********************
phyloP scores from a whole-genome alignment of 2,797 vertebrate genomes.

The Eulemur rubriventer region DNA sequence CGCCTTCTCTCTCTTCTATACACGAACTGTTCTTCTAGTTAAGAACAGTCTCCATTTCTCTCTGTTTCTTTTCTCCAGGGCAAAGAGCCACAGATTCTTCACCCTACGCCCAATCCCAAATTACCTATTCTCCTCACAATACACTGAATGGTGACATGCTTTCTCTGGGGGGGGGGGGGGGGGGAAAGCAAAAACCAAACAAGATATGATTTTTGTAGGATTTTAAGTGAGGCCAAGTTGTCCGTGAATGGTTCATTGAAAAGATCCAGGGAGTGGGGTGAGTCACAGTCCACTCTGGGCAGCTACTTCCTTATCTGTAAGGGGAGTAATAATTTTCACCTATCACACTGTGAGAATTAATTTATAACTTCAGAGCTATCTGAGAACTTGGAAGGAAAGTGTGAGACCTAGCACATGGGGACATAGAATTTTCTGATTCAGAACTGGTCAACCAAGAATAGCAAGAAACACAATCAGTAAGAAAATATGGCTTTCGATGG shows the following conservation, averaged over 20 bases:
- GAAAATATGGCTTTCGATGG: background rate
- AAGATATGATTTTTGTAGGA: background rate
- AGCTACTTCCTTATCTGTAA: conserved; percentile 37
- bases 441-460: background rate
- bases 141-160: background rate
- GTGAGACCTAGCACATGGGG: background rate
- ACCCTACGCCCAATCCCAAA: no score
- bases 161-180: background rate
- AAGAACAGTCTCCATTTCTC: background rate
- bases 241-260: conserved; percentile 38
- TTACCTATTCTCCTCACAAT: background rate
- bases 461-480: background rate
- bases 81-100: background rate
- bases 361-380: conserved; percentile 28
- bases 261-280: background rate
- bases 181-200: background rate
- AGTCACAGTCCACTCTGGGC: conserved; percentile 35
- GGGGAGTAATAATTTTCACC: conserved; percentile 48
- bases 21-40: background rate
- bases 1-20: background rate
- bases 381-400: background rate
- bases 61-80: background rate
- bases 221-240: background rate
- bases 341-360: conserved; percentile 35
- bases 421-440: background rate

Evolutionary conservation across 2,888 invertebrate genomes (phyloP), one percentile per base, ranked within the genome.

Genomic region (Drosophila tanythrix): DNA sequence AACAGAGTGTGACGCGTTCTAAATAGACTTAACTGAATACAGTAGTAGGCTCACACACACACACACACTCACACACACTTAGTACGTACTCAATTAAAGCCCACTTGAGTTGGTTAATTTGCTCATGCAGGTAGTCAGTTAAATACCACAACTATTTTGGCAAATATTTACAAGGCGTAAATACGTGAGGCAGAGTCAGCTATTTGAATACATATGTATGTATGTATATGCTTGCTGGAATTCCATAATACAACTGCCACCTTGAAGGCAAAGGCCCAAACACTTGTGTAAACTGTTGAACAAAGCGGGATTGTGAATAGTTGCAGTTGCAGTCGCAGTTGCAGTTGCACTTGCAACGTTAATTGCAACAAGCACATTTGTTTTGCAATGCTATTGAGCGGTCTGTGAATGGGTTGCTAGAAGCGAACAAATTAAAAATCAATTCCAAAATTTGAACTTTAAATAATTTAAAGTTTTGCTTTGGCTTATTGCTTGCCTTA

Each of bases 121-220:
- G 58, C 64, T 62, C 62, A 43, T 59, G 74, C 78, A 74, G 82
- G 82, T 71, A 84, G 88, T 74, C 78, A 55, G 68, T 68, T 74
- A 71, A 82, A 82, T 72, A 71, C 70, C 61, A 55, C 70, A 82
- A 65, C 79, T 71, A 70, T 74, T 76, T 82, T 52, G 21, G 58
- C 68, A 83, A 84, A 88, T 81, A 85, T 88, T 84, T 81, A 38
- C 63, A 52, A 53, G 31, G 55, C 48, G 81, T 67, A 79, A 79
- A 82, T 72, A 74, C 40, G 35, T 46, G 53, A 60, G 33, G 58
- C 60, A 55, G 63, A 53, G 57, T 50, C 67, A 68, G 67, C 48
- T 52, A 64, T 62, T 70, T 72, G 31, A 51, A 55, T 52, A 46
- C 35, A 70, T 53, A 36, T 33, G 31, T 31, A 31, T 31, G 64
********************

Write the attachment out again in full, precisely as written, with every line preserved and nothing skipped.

phyloP scores from a whole-genome alignment of 2,797 vertebrate genomes.

The Eulemur rubriventer region DNA sequence CGCCTTCTCTCTCTTCTATACACGAACTGTTCTTCTAGTTAAGAACAGTCTCCATTTCTCTCTGTTTCTTTTCTCCAGGGCAAAGAGCCACAGATTCTTCACCCTACGCCCAATCCCAAATTACCTATTCTCCTCACAATACACTGAATGGTGACATGCTTTCTCTGGGGGGGGGGGGGGGGGGAAAGCAAAAACCAAACAAGATATGATTTTTGTAGGATTTTAAGTGAGGCCAAGTTGTCCGTGAATGGTTCATTGAAAAGATCCAGGGAGTGGGGTGAGTCACAGTCCACTCTGGGCAGCTACTTCCTTATCTGTAAGGGGAGTAATAATTTTCACCTATCACACTGTGAGAATTAATTTATAACTTCAGAGCTATCTGAGAACTTGGAAGGAAAGTGTGAGACCTAGCACATGGGGACATAGAATTTTCTGATTCAGAACTGGTCAACCAAGAATAGCAAGAAACACAATCAGTAAGAAAATATGGCTTTCGATGG shows the following conservation, averaged over 20 bases:
- GAAAATATGGCTTTCGATGG: background rate
- AAGATATGATTTTTGTAGGA: background rate
- AGCTACTTCCTTATCTGTAA: conserved; percentile 37
- bases 441-460: background rate
- bases 141-160: background rate
- GTGAGACCTAGCACATGGGG: background rate
- ACCCTACGCCCAATCCCAAA: no score
- bases 161-180: background rate
- AAGAACAGTCTCCATTTCTC: background rate
- bases 241-260: conserved; percentile 38
- TTACCTATTCTCCTCACAAT: background rate
- bases 461-480: background rate
- bases 81-100: background rate
- bases 361-380: conserved; percentile 28
- bases 261-280: background rate
- bases 181-200: background rate
- AGTCACAGTCCACTCTGGGC: conserved; percentile 35
- GGGGAGTAATAATTTTCACC: conserved; percentile 48
- bases 21-40: background rate
- bases 1-20: background rate
- bases 381-400: background rate
- bases 61-80: background rate
- bases 221-240: background rate
- bases 341-360: conserved; percentile 35
- bases 421-440: background rate

Evolutionary conservation across 2,888 invertebrate genomes (phyloP), one percentile per base, ranked within the genome.

Genomic region (Drosophila tanythrix): DNA sequence AACAGAGTGTGACGCGTTCTAAATAGACTTAACTGAATACAGTAGTAGGCTCACACACACACACACACTCACACACACTTAGTACGTACTCAATTAAAGCCCACTTGAGTTGGTTAATTTGCTCATGCAGGTAGTCAGTTAAATACCACAACTATTTTGGCAAATATTTACAAGGCGTAAATACGTGAGGCAGAGTCAGCTATTTGAATACATATGTATGTATGTATATGCTTGCTGGAATTCCATAATACAACTGCCACCTTGAAGGCAAAGGCCCAAACACTTGTGTAAACTGTTGAACAAAGCGGGATTGTGAATAGTTGCAGTTGCAGTCGCAGTTGCAGTTGCACTTGCAACGTTAATTGCAACAAGCACATTTGTTTTGCAATGCTATTGAGCGGTCTGTGAATGGGTTGCTAGAAGCGAACAAATTAAAAATCAATTCCAAAATTTGAACTTTAAATAATTTAAAGTTTTGCTTTGGCTTATTGCTTGCCTTA

Each of bases 121-220:
- G 58, C 64, T 62, C 62, A 43, T 59, G 74, C 78, A 74, G 82
- G 82, T 71, A 84, G 88, T 74, C 78, A 55, G 68, T 68, T 74
- A 71, A 82, A 82, T 72, A 71, C 70, C 61, A 55, C 70, A 82
- A 65, C 79, T 71, A 70, T 74, T 76, T 82, T 52, G 21, G 58
- C 68, A 83, A 84, A 88, T 81, A 85, T 88, T 84, T 81, A 38
- C 63, A 52, A 53, G 31, G 55, C 48, G 81, T 67, A 79, A 79
- A 82, T 72, A 74, C 40, G 35, T 46, G 53, A 60, G 33, G 58
- C 60, A 55, G 63, A 53, G 57, T 50, C 67, A 68, G 67, C 48
- T 52, A 64, T 62, T 70, T 72, G 31, A 51, A 55, T 52, A 46
- C 35, A 70, T 53, A 36, T 33, G 31, T 31, A 31, T 31, G 64